Wet’suwet’en First Nation hereditary chiefs have reached a deal with the RCMP to open a blockade preventing Coastal GasLink pipeline employees to do survey work in their territory, but they haven’t dropped their outright opposition to the project.
And their dispute over whether the elected Wet’suwet’en band council had the authority to sign an impact and benefits agreement on behalf of all the First Nation’s people remains an open question that highlights the complexity of Indigenous law.
Coastal GasLink’s efforts to secure agreements with all 20 elected Indigenous governments along its entire 670-kilometre right of way were heralded by Premier John Horgan as an example of getting it right when it comes to First Nations consultation.
The pipeline’s path starts near Dawson Creek in B.C.’s north east and runs to tidewater at Kitimat, terminus for the $40-billion LNG Canada development it is intended to serve.
The Wet’suwet’en opposition, however, illustrates how in many cases in British Columbia, the relations between First Nations band councils, which are creations of the federal Indian Act, and the pre-existing and historic hereditary systems of governance are still being sorted out, said an Indigenous legal scholar, Val Napoleon.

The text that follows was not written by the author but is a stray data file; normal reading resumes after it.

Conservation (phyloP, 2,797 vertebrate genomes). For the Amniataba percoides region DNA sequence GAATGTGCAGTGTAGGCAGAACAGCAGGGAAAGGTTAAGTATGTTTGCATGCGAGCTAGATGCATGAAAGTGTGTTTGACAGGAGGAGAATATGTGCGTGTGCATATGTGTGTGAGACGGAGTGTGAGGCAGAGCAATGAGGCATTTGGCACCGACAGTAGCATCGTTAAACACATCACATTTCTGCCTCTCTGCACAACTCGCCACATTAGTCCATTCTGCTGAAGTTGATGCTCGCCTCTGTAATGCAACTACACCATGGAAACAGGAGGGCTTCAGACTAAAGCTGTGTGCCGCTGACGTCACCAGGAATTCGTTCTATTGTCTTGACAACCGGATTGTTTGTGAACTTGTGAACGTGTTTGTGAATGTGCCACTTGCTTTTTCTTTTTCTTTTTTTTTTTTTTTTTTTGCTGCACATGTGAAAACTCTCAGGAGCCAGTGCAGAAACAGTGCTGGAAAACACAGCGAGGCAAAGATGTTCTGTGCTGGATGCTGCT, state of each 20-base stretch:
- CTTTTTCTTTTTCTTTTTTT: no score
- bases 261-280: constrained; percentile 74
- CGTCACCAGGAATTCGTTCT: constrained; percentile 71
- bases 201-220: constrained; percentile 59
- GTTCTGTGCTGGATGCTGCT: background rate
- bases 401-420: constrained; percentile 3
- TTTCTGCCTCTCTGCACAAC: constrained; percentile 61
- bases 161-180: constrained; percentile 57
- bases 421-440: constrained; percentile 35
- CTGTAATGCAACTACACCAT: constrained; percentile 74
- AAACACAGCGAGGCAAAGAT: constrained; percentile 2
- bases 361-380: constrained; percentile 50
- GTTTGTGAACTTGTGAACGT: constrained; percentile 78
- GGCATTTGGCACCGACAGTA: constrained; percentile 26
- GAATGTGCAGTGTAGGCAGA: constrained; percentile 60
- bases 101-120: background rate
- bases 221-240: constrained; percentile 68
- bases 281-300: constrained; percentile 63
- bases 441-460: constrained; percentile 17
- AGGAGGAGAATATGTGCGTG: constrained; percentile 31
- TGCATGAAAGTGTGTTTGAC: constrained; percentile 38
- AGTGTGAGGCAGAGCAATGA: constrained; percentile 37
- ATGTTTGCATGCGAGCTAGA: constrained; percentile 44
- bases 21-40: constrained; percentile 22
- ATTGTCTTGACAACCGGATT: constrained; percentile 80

The difference, Napoleon said, is that hereditary systems are the larger, historic legal, social and economic orders that First Nations lived by that covered the entire territory of specific groups. Elected band councils have authority delegated by the federal government over activities on specific reserves.
Historically, most Indigenous people were “non-states,” Napoleon said, meaning that their authority was distributed among family, house or clan-based groups that are determined matrilineally.
Hereditary chiefs come from specific families, but don’t directly inherit positions, Napoleon said. They earn their positions, and authority, through their ability to uphold the integrity of their land and their rules for social order.
In the case of the Wet’suwet’en, its hereditary system consists of 12 houses that are organized in five different clans governing different parts of the total historic Wet’suwet’en territory.
“What we have here is a dispute over the extent of authority of a band council to make decisions beyond reserve boundaries,” Napoleon said. “And people are arguing that (the elected councillors) don’t have that authority under Wet’suwet’en law.”
“That’s the other important issue here,” Napoleon said. “Indigenous law hasn’t gone away, but it has been undermined and there are gaps …read more
Source:: Vancouver Sun – Business